Years ago (2002-2003), the empirical sources of the three highly accurate “Babylonian” lunar motions (eqs.1-3, below) were discovered and fully comprehended for the first time since antiquity. Long accepted as of Babylonian origin, all three of these motions turned out to be derivable by simple mathematics from the work of Greek scientists, who had skillfully applied reasonable, attested, standard, and accurate methods to Babylonian and Greek celestial data. Which is why each of the three motions is accurate to ordmag 1 part in at least a million, a consistency in naked-eye astronomical success which alone confirms — to an astronomer, at any rate — that their empirical foundation must have been lunar eclipse cycles.
Though there are several cases in which the same astronomical numbers are
found in both Babylonian and Greek records, there was never proof of direction
of transmission in any given case. Until, that is, DR's 1982 discovery
(DIO 1.1 
‡6 §A [pp.49-51]) — now immortalized at the British Museum
— that the yearlength on the central System B Babylonian text
BM55555 (ACT 210) is based upon observations
of known date and nation: famous solstices of 432BC and 135BC,
both unquestionably Greek, specifically Meton of Athens
and Hipparchos of Nicaea (later of Rhodos).
(I.e., while we have this case of a Greek parameter adopted by Babylonian astronomy, there is not a single proven case of a Babylonian astronomical parameter adopted by Greek astronomers.) About the time of this discovery, several scholars openly spoke our realization that many of us had been too unthinkingly herded into accepting that all of Babylonian astronomy grew independently of Greek. Among the now-vindicated dissenters: David Dicks DIO 4.1  ‡1 [pp.3f], and Hugh Thurston Isis 93:58-69 (2002) p.58.
By the 3rd century BC era (which is the earliest period of direct
attestation of any of the “Babylonian” equations in question),
Babylon was a gradually dying city, ruled by Greeks. (Since eqs.1-3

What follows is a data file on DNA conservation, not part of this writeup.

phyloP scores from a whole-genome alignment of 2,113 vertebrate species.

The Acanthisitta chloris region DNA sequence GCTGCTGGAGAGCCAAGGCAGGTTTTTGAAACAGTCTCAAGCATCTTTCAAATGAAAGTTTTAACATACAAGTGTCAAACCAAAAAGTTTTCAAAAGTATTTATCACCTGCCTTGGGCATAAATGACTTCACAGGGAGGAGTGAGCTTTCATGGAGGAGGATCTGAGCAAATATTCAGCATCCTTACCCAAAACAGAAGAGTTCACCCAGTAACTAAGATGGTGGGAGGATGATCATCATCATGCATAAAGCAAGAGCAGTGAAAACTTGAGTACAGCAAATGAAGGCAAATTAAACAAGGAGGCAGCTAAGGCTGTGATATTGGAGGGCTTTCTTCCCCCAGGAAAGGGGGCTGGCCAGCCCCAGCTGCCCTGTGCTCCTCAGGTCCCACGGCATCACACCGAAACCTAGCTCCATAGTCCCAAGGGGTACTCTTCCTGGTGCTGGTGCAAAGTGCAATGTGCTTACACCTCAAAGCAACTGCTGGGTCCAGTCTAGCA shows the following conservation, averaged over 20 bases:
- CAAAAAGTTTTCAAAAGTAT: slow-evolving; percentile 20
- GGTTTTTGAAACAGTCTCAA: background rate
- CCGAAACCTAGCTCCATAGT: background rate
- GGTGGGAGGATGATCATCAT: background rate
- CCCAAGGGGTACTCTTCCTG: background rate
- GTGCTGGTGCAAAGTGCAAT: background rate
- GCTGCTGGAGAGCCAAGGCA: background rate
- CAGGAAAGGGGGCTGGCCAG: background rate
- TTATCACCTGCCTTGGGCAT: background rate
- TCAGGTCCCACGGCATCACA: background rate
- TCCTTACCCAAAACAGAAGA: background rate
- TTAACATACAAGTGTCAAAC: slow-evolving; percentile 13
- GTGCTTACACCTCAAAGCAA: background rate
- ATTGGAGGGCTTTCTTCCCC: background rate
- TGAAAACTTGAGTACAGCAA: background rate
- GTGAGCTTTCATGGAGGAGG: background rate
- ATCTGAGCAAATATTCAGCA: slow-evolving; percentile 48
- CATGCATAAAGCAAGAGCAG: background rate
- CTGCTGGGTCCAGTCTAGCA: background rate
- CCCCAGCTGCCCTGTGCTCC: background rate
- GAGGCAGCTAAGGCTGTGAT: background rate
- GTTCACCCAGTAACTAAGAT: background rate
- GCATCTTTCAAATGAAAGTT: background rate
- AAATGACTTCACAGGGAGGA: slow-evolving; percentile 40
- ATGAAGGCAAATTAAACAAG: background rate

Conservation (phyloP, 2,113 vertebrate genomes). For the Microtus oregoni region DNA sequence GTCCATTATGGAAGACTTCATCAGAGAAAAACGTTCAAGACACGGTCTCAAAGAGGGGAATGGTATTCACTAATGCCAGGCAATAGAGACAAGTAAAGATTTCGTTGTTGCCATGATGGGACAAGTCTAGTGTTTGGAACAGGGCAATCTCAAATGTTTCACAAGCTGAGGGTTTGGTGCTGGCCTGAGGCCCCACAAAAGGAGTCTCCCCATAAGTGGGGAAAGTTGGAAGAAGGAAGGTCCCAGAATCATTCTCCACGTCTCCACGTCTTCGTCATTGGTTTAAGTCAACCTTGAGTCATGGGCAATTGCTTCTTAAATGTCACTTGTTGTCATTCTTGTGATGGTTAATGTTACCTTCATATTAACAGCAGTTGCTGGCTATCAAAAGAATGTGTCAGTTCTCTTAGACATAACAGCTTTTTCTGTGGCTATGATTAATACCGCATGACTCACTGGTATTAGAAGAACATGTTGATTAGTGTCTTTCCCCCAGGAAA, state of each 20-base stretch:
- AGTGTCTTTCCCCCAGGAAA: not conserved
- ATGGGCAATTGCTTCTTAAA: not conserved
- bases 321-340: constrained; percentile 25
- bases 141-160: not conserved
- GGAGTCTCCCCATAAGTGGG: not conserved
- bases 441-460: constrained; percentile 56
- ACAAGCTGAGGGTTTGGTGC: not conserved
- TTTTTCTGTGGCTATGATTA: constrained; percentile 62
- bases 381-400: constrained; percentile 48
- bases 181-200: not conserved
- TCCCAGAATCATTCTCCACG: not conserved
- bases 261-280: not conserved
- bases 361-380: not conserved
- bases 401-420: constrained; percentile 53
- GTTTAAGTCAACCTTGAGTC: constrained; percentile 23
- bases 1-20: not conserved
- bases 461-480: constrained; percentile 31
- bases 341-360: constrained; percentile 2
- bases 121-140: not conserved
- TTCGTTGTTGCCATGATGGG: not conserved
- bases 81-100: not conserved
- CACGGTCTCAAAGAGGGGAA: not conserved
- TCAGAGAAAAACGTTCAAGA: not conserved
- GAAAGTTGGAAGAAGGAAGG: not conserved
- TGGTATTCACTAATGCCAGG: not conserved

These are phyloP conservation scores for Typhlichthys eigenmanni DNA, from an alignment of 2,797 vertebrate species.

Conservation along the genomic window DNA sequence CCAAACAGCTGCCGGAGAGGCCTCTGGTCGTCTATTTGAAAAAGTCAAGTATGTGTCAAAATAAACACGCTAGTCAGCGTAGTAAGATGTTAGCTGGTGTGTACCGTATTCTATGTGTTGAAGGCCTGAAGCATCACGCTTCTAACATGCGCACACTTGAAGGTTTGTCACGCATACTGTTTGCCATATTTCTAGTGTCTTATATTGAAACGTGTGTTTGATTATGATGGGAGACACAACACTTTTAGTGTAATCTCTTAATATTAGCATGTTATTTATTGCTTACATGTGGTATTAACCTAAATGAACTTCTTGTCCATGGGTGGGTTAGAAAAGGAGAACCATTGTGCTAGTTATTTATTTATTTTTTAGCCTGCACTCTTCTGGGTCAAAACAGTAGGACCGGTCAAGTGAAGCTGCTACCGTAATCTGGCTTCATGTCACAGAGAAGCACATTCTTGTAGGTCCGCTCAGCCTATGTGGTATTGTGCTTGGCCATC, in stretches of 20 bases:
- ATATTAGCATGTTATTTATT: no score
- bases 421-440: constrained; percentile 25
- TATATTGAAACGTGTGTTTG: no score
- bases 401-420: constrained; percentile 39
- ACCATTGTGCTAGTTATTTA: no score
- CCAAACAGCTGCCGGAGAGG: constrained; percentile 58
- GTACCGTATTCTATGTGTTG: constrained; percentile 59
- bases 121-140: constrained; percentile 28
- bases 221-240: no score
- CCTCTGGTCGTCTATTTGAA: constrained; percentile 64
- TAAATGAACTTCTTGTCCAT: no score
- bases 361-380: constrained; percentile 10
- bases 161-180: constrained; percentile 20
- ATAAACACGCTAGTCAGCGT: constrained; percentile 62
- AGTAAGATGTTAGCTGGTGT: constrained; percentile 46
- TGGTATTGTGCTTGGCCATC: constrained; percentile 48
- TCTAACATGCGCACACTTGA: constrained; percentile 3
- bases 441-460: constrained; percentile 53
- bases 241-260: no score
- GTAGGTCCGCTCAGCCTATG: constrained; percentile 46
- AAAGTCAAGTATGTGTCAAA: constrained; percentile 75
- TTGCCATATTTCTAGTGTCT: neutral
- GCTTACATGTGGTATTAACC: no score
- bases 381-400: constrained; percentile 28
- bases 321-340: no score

below are alleged to derive
from Seleukid Babylonia, one ought to keep in mind that Seleukos was
a Greek general who had inherited the eastern sector of Alexander's empire.)
It had always seemed a funny-coincidence that all the “Babylonian”
lunar motions of high accuracy only appeared on cuneiform texts written after
the Greek conquest, which is why DR has asked
(DIO 11.1 
‡1 n.2 [p.5]): “By the time
[the ‘Babylonian’ month] is known to have been used,
Babylon had been ruled by Greece for many decades. [Several useful
sources here cited in original.] Are Babylonianists not implicitly
contending that subjugation somehow made Babylonian astronomers
more original & accurate than ever?”
Greece had for some time been technologically superior, which is why it was
occupying Babylon instead of the other way about. It is not unreasonable to
suggest that such superiority might relate to astronomical sophistication.
[Note that none of this affects our gratitude for the data Babylon preserved — a preservation which DR is here contending (for eq.3) was a half-millennium greater than Babylonianists believe. Not only did these data make possible the Greek triumphs here laid out, but even today the work of F.R.Stephenson & colleagues with Babylonian data give us our best modern estimate of the rate of secular deceleration of the Earth's rotation.]
So it's no surprise to find that Babylonian astronomy is
Greek astronomy: no trig, no vertical observations, no solstice or equinox
observations (Neugebauer HAMA p.366), no awareness of lunar
parallax, or precession, observations of needlessly
rough accuracy (see
F.R.Stephenson's consistent findings or
DIO 1.3 
n.223 [p.152]), no knowledge of (or even evident interest in) Babylon's
geographical latitude, planets taken in good-to-bad astrological order
instead of the Greeks' physical order. (Summation:
DIO 1.2 
Obvious question here: how could Babylon's
have discovered eqs.1-3 below,
each accurate to at least 6 places?
[The unadorned saros ratio has merely 1/30000 accuracy, though its (exclusively Greek) 10°2/3 remainder (in eq.0 below) represents about the same 1-in-millions accuracy as eq.1 — because it tightly inter-relates with eq.1, as we will see.]
Anyone who doesn't realize that this triply-consistent high accuracy is based upon eclipses is only revealing his own astronomical innocence.
As David Dicks (University of London)
and even ultimo-Babylonianist F.X.Kugler have noted
(DIO 4.1 
‡1 §C4 [p.10]), what we have from Babylon are
strictly tabular computing schemes, without any extant explanation
of their empirical sources.
[Don't miss DIO 11.1  p.26.]
While Babylonianists hotly resent the present thesis, note: they themselves have no coherent explanation of how Babylonians arrived at such highly accurate equations, while the present analysis will produce both the exact numbers and the means by which such accuracy was achievable.